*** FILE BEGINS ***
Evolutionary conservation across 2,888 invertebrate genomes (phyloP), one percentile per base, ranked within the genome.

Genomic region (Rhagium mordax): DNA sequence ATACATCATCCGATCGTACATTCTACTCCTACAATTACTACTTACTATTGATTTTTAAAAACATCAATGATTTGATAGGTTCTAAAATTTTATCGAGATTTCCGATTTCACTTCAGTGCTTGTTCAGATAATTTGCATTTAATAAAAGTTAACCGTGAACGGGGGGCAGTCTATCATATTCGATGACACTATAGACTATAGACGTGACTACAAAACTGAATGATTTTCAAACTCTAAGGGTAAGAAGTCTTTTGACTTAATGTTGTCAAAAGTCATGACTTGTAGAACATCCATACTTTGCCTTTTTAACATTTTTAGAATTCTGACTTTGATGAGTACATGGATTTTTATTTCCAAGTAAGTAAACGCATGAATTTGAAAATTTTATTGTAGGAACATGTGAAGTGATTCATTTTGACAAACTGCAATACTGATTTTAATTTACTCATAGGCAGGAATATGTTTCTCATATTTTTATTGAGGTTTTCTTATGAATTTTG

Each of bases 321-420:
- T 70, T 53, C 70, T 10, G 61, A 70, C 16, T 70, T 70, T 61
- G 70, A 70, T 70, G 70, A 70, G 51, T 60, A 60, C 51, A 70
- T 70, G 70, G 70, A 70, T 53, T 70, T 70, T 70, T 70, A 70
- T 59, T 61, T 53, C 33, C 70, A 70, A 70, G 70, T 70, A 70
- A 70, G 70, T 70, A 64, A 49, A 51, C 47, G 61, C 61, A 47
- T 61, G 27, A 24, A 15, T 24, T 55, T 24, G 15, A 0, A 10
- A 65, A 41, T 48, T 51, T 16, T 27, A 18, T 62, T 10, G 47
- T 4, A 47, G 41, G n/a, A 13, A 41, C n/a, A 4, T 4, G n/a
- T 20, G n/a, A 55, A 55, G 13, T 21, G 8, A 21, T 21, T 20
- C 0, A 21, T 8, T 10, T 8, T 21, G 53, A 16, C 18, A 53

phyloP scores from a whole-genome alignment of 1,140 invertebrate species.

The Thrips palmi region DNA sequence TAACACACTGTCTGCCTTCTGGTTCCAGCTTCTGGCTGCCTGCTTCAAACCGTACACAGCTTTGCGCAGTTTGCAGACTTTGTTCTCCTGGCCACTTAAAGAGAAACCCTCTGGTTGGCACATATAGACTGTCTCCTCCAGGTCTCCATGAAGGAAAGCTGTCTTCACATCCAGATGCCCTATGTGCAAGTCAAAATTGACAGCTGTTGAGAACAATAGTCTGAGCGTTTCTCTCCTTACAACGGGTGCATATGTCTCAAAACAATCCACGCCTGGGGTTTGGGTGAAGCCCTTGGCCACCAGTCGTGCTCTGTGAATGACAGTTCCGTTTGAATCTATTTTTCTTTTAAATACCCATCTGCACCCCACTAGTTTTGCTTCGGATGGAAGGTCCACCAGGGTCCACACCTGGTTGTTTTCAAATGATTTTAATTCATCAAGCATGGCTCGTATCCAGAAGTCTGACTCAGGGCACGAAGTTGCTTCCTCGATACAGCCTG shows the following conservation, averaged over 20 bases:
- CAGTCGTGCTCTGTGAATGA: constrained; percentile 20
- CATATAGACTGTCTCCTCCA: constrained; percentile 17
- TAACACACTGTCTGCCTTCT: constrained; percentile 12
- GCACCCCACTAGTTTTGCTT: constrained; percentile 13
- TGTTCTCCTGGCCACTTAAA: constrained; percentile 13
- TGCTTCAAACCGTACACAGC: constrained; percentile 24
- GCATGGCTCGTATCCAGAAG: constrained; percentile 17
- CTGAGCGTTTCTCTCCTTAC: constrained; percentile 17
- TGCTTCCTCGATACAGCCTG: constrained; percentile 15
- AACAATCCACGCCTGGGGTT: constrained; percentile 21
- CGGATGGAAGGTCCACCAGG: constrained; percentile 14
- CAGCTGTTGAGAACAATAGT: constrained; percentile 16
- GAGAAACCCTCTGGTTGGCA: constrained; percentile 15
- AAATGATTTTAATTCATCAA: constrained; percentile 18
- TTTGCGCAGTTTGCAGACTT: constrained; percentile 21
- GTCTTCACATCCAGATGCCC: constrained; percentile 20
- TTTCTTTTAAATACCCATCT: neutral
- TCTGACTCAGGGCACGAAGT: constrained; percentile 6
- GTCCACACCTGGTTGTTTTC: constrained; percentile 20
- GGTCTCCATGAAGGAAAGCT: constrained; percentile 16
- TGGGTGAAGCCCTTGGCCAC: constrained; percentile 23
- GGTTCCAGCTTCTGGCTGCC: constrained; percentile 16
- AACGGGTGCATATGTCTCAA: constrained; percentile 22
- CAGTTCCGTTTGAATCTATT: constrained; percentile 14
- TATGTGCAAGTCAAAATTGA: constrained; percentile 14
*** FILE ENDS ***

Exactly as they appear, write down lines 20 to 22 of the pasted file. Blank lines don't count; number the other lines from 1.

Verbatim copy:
- TGTTCTCCTGGCCACTTAAA: constrained; percentile 13
- TGCTTCAAACCGTACACAGC: constrained; percentile 24
- GCATGGCTCGTATCCAGAAG: constrained; percentile 17